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# Just as I am an idiot, you are an idiot. 2. Just like I

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Manager
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Just as I am an idiot, you are an idiot. 2. Just like I [#permalink]

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07 Apr 2006, 20:33
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1. Just as I am an idiot, you are an idiot.

2. Just like I am an idiot, you are an idiot.

Which one is correct and why?
If you have any questions
you can ask an expert
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Manager
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08 Apr 2006, 04:34
just as is the correct because

with "like" you need a noun or noun phrase
and
with "as" you need a clause
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08 Apr 2006, 07:06
sounds an explanation!

Just to add to what ipc302 said i think the clause should be independent (with as)

Today I was reading an article (just googling) and I found
"Camilla wears trousers just like we do"

In above sentence "we do" is still a clause" but independent.

So with as we need independent clause. Subordinate claused take "like". right? Please let me know.
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Re: SC - like vs as [#permalink]

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08 Apr 2006, 12:32
Matador wrote:
1. Just as I am an idiot, you are an idiot.

2. Just like I am an idiot, you are an idiot.

Which one is correct and why?

"Just as I am an idiot.." must be correct.
>>we are comparing verbs.

Just as I am an idiot, you are an idiot. or
Like me, you are an idiot.

>>and also, as far as I know, "like" is ok, but "just like" is not correct for GMAT.
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08 Apr 2006, 13:58
ipc302 wrote:
just as is the correct because

with "like" you need a noun or noun phrase
and
with "as" you need a clause

True, that is a correct description of when to use one or the other. But here comes my follow-up question: which one should be used in the below case and why not the other one?

The Parthenon was a church from 1204 until 1456, when Athens was taken by General Mohammed the Conqueror, the Turkish Sultan, who established a mosque in the building and used the Acropolis like / as a fortress.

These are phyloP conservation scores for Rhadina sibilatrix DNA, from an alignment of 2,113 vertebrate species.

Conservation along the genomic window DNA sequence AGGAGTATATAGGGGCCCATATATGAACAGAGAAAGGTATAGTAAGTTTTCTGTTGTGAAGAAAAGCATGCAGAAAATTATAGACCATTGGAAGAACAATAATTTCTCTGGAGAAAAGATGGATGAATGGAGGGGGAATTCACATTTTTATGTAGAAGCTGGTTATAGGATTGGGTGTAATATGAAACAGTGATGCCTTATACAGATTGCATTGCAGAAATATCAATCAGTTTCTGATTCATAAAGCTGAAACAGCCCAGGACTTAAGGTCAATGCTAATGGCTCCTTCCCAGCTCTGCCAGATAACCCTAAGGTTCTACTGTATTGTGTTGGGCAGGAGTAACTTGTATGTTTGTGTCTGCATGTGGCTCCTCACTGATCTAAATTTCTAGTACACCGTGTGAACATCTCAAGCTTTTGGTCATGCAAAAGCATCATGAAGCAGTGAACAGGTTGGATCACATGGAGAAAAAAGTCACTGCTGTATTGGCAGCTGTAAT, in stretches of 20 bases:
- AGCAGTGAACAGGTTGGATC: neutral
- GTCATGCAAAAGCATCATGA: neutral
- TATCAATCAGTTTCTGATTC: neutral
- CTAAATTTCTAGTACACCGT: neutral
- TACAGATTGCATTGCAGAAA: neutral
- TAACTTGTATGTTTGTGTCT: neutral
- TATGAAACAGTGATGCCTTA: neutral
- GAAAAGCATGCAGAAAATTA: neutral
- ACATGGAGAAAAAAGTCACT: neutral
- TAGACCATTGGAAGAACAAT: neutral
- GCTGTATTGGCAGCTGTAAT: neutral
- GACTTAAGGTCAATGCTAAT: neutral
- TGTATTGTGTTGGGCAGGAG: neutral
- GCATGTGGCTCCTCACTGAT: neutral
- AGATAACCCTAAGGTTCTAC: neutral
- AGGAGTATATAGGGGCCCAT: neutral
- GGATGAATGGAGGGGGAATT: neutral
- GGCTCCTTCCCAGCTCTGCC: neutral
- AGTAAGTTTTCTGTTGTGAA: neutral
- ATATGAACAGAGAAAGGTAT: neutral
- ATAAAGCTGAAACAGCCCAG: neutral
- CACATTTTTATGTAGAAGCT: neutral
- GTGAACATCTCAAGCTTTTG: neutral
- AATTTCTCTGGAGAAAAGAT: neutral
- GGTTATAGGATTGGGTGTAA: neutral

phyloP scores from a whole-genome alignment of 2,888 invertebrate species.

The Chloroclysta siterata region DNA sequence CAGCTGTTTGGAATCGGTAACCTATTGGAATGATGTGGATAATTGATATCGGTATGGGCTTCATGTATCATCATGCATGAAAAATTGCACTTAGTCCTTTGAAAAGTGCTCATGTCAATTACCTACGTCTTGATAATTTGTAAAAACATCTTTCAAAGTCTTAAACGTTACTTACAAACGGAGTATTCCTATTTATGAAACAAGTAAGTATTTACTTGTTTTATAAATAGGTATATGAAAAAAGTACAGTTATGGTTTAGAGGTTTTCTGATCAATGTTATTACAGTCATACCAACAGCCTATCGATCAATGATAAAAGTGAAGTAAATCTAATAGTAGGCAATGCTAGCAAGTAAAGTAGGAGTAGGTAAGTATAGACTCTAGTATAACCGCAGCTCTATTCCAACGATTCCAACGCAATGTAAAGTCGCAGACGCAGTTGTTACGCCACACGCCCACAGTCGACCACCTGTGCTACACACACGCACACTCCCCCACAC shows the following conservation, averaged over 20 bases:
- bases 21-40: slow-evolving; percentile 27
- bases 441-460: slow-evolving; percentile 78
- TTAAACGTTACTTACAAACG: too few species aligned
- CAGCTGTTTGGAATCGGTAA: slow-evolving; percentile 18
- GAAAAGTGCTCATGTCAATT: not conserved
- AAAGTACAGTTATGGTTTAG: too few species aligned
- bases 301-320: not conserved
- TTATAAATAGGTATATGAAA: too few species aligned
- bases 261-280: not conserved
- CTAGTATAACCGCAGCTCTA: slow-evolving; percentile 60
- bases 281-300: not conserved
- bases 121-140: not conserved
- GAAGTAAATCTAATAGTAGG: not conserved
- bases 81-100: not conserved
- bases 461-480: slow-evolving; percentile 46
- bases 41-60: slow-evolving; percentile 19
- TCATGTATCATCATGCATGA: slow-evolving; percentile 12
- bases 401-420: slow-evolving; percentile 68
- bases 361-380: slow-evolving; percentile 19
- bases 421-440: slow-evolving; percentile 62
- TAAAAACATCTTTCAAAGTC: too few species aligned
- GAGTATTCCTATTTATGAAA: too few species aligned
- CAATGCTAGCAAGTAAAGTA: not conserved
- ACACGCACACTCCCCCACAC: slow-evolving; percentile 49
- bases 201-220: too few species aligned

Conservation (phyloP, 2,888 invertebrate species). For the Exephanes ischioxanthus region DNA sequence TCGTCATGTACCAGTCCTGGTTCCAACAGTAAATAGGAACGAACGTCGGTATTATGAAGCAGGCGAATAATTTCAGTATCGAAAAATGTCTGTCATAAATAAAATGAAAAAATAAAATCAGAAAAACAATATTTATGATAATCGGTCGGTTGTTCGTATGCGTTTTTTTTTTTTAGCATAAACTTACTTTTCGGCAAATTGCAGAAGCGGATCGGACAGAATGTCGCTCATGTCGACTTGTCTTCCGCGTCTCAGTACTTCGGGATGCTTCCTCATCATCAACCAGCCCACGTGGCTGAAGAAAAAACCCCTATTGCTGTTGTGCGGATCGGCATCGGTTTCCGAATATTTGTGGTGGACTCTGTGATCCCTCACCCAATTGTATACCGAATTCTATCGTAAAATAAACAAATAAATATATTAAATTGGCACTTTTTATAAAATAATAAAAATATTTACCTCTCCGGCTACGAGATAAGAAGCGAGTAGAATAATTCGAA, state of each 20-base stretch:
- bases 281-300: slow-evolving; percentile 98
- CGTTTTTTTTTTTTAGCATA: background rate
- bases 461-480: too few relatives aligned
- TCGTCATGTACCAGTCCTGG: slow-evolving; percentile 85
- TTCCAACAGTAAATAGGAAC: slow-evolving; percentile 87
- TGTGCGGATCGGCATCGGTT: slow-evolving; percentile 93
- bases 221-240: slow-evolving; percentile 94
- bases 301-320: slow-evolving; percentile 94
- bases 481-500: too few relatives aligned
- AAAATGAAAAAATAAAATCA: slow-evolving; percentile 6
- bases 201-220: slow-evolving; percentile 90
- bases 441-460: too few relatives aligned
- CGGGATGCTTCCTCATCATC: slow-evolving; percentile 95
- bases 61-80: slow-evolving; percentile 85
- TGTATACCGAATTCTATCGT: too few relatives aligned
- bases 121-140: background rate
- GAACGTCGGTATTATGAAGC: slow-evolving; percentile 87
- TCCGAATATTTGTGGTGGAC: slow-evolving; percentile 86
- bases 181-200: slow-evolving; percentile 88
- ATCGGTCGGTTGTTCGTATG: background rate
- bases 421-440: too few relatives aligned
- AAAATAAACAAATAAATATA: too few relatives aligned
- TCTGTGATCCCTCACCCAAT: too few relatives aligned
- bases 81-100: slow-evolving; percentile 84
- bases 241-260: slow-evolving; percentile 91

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08 Apr 2006, 17:12
Matador wrote:
ipc302 wrote:
just as is the correct because

with "like" you need a noun or noun phrase
and
with "as" you need a clause

True, that is a correct description of when to use one or the other. But here comes my follow-up question: which one should be used in the below case and why not the other one?

The Parthenon was a church from 1204 until 1456, when Athens was taken by General Mohammed the Conqueror, the Turkish Sultan, who established a mosque in the building and used the Acropolis like / as a fortress.

Here the focus is on the action rather than the noun.

I guess it is "as"
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08 Apr 2006, 18:25
"As" would be the correct usage in your example. This is because we are focusing on the 'use' of the Arcopolis, not just the Acropolis itself.
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08 Apr 2006, 20:51
I think "like" would be correct in Matador's second example.
He used Acropolis like a fortress.
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10 Apr 2006, 03:28
used the Acropolis as a fortress. Like it was said before, emphasis is on the action. Thus 'as' is the right choice.
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10 Apr 2006, 13:47
The Parthenon was a church from 1204 until 1456, when Athens was taken by General Mohammed the Conqueror, the Turkish Sultan, who established a mosque in the building and used the Acropolis like / as a fortress.

"used Acropolis as fortress" sounds correct.

Well! I can't give explanation, grammatically dissecting parts of speech but "as" sounds correct.
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10 Apr 2006, 18:33
Sounds like a lot of you have gone thru The OG The example is from The OG.

True, the correct answer is used the Acropolis as a fortress because the correct expression is use...as and not use...like. At least for me, it is easier to remember the correct expression in this case than thinking that the "emphasis is on the action" whenever a similar example shows up.
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10 Apr 2006, 22:17
But, Like is used for comparing nouns and as for phrase. Right?

In this example, fortress and building are nouns.

I know "as" is right, but, from the definition, shouldnt it be "like"?
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12 Apr 2006, 12:47
cheti wrote:
But, Like is used for comparing nouns and as for phrase. Right?